ERIC LEWIS (1907-2001)
His Unique Photo and Stunning Silk Screen Cachets
By Lynn Culkowski
Some years ago, I purchased some beautiful silk screen FDC’s from another dealer and sold them to 2 different collectors. Most were pencil addressed to Eric Lewis. I was told at the time that they were fairly scarce but I had no idea how really scarce they were. Thanks to Mr. Lyle Hall from Richmond, Virginia, I would like to share Mr. Eric Lewis’ story with you. Eric Lewis went to work for Eastman Kodak, in Rochester, NY, in the Camera Works section in 1927. He also worked in the research lab, and then was manager of emulsion testing, and retired 46 years later. Mr. Lewis had an interest in First Day Covers and started having uncacheted and other makers cacheted covers serviced in 1936. On February 11th, 1947, Eric Lewis serviced his first “home made” photo cachet, Scott # 945, the Thomas Edison issue with 4 known covers. Most of his covers were pencil addressed to his relatives, friends or to himself. His next known issue was the Scott # 949 Doctors issue. He continued making photo cachets for most Scott numbers through the George Eastman issue, Scott # 1062, for which he made both photo and silk screen cachets. The George Eastman covers have the most varieties known for Lewis cachets. His photo cachets include both hand drawn and a photo art collage type similar to what we now call “clip art”. Scott # 975, Will Rogers, is an example of his hand drawn photo cachets. The (known) number of photo cachets for each issue done ranges from 1 to 5 each. For most of the photo cacheted issues, it appears that Eric drew the cachet design, photographed it, combined the photo with a photo outline of an unfolded envelope and photo printed the results. His photo cachets are somewhat similar to Beazell cachets but for one major difference. Lewis’ covers were “uniquely” treated with chemicals on the right hand side of the envelope to provide a good bond for the stamps and to prevent smearing of the ink used for the cancels. The consistency of his design characteristics, photo-paper envelopes, and long run of issues make the Lewis photo cachets an important addition to First Day Cover collecting. Looking at the entire Lewis cover legacy, however, his work to this point was just a prelude to his magnificent silk screen work.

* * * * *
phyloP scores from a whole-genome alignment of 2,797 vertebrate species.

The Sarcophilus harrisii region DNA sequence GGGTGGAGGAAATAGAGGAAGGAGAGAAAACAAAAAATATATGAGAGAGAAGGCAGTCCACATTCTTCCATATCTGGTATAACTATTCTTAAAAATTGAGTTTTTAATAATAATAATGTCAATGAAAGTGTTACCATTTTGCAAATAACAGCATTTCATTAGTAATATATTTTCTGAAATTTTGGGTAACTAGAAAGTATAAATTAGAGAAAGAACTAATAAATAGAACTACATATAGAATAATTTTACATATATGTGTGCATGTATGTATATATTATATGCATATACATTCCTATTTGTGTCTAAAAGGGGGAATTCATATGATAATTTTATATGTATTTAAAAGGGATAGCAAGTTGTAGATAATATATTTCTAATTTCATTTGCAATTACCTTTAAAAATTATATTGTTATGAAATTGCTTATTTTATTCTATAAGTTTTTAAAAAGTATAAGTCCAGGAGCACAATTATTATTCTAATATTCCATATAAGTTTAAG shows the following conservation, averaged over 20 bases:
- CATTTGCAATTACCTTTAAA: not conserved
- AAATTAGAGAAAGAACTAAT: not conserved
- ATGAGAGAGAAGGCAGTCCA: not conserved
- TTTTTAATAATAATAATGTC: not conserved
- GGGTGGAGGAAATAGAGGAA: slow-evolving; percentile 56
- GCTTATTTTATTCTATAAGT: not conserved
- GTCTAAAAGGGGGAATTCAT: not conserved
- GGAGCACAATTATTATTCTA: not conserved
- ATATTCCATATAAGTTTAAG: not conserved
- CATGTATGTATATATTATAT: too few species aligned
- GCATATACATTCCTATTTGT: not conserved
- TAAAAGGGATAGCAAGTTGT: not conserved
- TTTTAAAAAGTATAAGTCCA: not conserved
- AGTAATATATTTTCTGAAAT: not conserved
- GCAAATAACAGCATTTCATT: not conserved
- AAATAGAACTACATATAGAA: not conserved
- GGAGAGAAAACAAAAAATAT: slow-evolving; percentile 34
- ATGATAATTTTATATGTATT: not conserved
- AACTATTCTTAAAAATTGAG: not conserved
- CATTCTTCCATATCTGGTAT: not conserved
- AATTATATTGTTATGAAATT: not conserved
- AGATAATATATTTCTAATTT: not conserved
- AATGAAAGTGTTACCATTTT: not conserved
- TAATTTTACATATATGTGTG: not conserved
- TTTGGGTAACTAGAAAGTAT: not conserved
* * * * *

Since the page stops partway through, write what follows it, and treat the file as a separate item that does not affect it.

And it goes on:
Scott # 1027, the New York City, 300th Anniversary issue, was the first issue that Mr. Lewis used to make First Day Covers using his silk screen process. The New York City, the 8 Cent Liberty, and the George Eastman issue are the only known issues that have both Photo and Silk Screen Cachets. I have selected a few covers to show examples of the intense colors and clarity of his silk screen cachets. He produced more of the silk screen cachets than the photo cachets but they are still scarce as the known number produced ranges from 1 to 8 through 1959, and 1 to 30 through 1971. A Mystery Solved. Mr. Mellone’s Specialized Cachet Catalog of First Day Covers of the 1960’s lists Scott #s 1155-26 and C60-18 as unknowns. They are both Eric Lewis cachets. Scott # 1155-26 has a known number of covers produced of 10, and Scott # C60-18 has a known number produced of 6. Therefore, they are quite valuable. Mr. Lewis also produced limited numbers of many Postal cards and Postal stationary during these periods.
By 1962, after missing very few issues, Eric must have anticipated that he would not be able to keep pace and keep up with the Postal Service new issues. He designed a Generic Flag cachet, that was first used on the Sam Rayburn stamp. By 1965 the Generic cachet was being used more frequently and apparently he could no longer keep up with the new issues. Although not as desirable as a normal cachet, his generic cachets also had very limited numbers produced. In 1971, Eric Lewis made his last cachet for the Blood Donor issue Scott # 1425. He had produced cachets for over 380 stamp issues, not counting the different designs or special events. The known total cover count is over 3,100 for all issues and with the knowledge of this special man and his covers, we hope that we will find a few more of those we know he gave to others.